While the Galvin Brothers are perhaps better known for their more upscale ventures – in particular, the Michelin-starred joys of Galvin at Windows – there’s a simple philosophy behind everything that they do: serve lovely food, via lovely people, in lovely surroundings. And, while the interior of Galvin HOP, the brothers first take on a City pub, isn’t – obviously – as enticing as Windows or the neighbouring La Chapelle, the rest of that checklist is here in spades. Seriously, click on the link, read the full menu and find the dish you don’t want to eat. I’ll wait.
See what I mean? This is what gastropubs should be, with equal emphasis on both words. The bar area is buzzy and constantly busy, with tables spilling outside onto Spital Square and decorated with tanks of “brewery fresh” Pilsner Urquell, a beer that’ll keep you happy whether you’re usually an ale or lager drinker. The “dining room” – the space between the bar and La Chapelle – is equally lively, mostly caused by the positive noises emanating after each mouthful.
It’s not that everything here is the best it can be. You will, I’m sure, find better steak at Goodman, and better fish at Milos, but you’ll pay for them. At Galvin HOP, you’ll get three thoroughly decent, really tasty, very generous courses and a couple of drinks, and get change from £50 a head. For the quality, and the location, that’s borderline miracle.
First up, the Korean chicken thighs, from a recipe by Galvin at Windows’ chef Joo Won. HOP has a daily special – Mondays curry, Tuesday pizza, Friday fish and chips – and on Wednesdays it’s sticky, spicy, succulent thigh meat that pops off the bone. They’re great, and keep us going while we attempt to whittle the menu down to one choice per course.
Across the table, the Korean theme is going strong, this time via the spicy sauce that accompanies a generous portion of deep (and perfectly) fried oysters. I plump – in, probably, all senses of the word – for the Galvin HOP Pork Pie, a plate sized slice of moist meat and rich pastry, cut through by the crunch, mustard kick and pleasing acidity of the house piccalilli. Both are, well, thoroughly decent and really tasty.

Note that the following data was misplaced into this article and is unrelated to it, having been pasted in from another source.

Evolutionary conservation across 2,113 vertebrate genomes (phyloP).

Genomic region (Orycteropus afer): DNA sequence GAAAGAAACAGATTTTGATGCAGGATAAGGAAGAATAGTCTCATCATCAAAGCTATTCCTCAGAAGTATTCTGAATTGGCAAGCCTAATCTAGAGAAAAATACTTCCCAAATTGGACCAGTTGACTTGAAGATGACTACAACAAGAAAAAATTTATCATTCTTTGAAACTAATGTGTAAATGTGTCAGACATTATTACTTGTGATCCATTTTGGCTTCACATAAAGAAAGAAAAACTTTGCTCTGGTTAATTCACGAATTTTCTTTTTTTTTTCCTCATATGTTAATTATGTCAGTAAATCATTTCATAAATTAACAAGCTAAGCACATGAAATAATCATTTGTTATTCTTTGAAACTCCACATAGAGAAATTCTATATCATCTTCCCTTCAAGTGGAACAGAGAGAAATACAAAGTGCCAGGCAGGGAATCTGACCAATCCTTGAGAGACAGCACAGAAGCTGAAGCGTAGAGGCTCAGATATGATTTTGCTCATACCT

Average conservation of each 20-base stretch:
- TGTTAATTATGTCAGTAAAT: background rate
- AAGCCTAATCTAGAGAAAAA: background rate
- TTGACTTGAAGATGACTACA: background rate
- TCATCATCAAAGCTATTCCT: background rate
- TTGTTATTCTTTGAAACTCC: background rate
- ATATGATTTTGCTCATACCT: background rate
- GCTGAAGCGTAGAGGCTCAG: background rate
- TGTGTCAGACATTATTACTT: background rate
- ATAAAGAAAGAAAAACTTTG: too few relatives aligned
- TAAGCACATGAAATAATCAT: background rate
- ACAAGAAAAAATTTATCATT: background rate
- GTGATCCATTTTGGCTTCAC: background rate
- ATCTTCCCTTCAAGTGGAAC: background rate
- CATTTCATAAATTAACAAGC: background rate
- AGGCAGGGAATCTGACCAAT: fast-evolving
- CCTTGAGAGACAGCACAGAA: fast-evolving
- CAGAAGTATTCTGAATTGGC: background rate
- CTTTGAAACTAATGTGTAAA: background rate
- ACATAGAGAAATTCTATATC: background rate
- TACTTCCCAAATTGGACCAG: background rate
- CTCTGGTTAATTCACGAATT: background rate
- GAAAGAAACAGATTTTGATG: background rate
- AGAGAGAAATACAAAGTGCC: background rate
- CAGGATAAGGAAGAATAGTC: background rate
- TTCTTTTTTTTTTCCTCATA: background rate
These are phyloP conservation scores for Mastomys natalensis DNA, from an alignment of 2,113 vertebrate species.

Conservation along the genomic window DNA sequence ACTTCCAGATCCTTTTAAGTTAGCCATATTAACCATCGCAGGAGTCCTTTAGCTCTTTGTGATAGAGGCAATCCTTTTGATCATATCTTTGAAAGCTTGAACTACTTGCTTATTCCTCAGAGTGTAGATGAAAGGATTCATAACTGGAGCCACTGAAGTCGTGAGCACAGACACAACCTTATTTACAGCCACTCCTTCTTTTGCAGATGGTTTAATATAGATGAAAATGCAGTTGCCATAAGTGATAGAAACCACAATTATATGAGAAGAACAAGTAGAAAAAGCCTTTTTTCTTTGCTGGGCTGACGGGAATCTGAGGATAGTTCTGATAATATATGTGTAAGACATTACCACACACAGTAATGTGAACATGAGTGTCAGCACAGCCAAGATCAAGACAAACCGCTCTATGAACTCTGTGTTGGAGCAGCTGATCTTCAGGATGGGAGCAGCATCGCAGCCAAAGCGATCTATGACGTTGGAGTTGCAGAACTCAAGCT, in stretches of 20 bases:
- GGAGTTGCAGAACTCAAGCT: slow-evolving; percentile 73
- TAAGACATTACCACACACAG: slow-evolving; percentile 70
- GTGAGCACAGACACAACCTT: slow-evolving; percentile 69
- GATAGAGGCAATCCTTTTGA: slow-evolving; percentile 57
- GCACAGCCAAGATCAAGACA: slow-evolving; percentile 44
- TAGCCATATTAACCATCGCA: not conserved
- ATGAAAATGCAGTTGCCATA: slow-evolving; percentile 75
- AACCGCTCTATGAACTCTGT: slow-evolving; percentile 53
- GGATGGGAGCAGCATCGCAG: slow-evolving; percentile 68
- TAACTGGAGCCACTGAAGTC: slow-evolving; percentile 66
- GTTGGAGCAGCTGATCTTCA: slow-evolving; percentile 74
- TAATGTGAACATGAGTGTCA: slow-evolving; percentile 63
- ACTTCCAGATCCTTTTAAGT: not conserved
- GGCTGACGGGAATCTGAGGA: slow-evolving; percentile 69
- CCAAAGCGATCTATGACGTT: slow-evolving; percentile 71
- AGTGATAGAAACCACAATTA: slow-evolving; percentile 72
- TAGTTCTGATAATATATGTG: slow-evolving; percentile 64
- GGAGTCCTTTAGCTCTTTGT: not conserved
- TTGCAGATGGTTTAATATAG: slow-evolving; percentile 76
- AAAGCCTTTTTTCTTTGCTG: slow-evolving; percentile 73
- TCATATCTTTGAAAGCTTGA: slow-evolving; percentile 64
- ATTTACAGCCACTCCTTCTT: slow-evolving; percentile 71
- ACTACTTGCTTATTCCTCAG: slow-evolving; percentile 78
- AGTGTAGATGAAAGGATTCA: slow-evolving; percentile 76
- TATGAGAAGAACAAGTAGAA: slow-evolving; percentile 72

The same applies to the dry-aged Dingley Dell pork cutlet, spiced lentils, cider sauce and pork scratching, and my bavette of Cumbrian beef, onion rings and Portobello mushroom. There’s nothing spectacular here, no rocket science at play, just hearty plates of perfectly cooked great ingredients. It’s big but not clever – and that’s really not a complaint.
If I have a gripe, I’d say the buttermilk pannacotta with passion fruit was sweet but bland, and more palate cleanser than dessert. I’m guessing there were no such complaints over the table though as the pear, almond and orange tart with clotted cream was pretty much inhaled. But one slightly off note does not a disaster make. Galvin HOP might not be pushing boundaries but, overall, it’s a little cracker, a crowd pleaser that hasn’t sunk to lowest common denominators. Lovely food, lovely staff, lovely atmosphere. Job done, Galvins. Job done.
35 Spital Square (entrance on Bishops Square)